Stopping Ability Implications in their tracks and killing the Brain Worm

(Note that while Im talking about my game below to illustrate my take on the issue, this is more about game design in general)

So what I mean by Ability Implication is the phenomenon (I call it a brain worm) that, by defining a given ability, you are implying that said ability can't be done without it.

Often I think this is just a result of defining things as abilities when they shouldn't be. Ie, Pushing a Rock shouldn't be an ability, it should just be a thing you can do regardless of who you are.

From that perspective, avoiding this issue is relatively straightforward. Abilities should either modify the thing whatever it may be, or be so self-contained that its intuitive you can't do it without it. Spells and spell-likes are rather easy to define like that; turning into an Earth Golem isn't something just anyone can just do, for example.


I have also observed a rather unfortunate trend (namely in OSR circles, though it happens elsewhere for sure) where people will treat ability design in general as causing the brain worm; just by having abilities you're harming the experience, essentially, "restricting" people.

I personally think that perspective is a load of huey, particularly when considered in tandem with the first perspective; if the first is addressed then the second should have no reason to exist.

But even more than that, even with the first being an issue, if a game gives a way to take a particular action, even if its defined through explicit abilities elsewhere, it should count and there's no reason not to count it.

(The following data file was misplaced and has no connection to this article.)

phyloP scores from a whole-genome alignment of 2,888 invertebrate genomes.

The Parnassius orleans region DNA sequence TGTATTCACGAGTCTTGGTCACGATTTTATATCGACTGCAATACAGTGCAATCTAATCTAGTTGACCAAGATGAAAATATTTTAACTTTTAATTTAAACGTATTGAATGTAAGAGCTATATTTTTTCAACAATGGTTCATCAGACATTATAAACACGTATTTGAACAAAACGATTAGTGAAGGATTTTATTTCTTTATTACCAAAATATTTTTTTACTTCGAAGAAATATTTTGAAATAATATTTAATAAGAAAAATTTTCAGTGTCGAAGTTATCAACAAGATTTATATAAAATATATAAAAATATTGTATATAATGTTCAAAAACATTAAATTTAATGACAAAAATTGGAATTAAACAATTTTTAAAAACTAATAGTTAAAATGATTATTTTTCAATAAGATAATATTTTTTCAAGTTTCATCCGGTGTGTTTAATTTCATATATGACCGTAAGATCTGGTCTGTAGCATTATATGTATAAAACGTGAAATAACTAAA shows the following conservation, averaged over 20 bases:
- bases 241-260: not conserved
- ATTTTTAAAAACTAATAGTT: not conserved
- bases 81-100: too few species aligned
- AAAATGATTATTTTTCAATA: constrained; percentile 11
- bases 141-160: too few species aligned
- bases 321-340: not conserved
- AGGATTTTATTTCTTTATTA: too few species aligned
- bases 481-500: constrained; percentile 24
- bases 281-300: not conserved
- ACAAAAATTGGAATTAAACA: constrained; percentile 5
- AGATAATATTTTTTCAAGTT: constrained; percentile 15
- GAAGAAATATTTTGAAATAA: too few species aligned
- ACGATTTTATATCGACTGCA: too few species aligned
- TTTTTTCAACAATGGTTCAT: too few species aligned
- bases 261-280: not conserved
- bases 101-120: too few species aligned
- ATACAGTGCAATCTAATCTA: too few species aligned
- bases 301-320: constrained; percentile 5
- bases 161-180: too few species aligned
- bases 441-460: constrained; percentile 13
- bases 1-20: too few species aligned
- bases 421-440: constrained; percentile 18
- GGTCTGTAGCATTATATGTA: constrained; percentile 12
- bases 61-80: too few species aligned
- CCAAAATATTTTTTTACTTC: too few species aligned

5e's Improvise Action, despite its non-prominance in the design is a great example of such a thing, particularly for those in OSR circles. There's nothing you can't strictly do with it short of obvious smart ass answers (I wave my sword and Cast Wish!), and if you're used to OSR style play, its really not a hassle to use and maintains the desirable freedom to just act (barring 5es rather silly Action Economy anyway, but thats a different topic).

But, this isn't about 5e so much as it is about how this brain worm can be quashed, but without just dropping abilities altogether, a solution I don't consider to count unless you're going for minimalism.

I have my own approach Ill detail separately below, but what is yours? Or perhaps the brain worm has seized control and you think this is a cursed problem? Unsolvable and undesirable to solve? The perspective is valuable, even if I dislike it.


The way I've been approaching this in my design is fairly comprehensive, if only for how much I intend to hammer the point home anyway.

For one, I have an Action economy that assumes and encourages the use of what I call Skill Actions, the most basic of which (and stated as such at level 0 for all 32 Skills) is in fact Improvise Action. But beyond that, Skills will have unique Actions that can be taken at any level. For example, the Tactics skill can be invoked to Analyze and opponent, revealing weaknesses and even vulnerabilities (ie, call a shot on this spot and nail it, the bug dies)

This is going to be further supported by Monster/NPC design that deemphasizes just attacking all the time (which in turn is part of why something like Tactics even exists).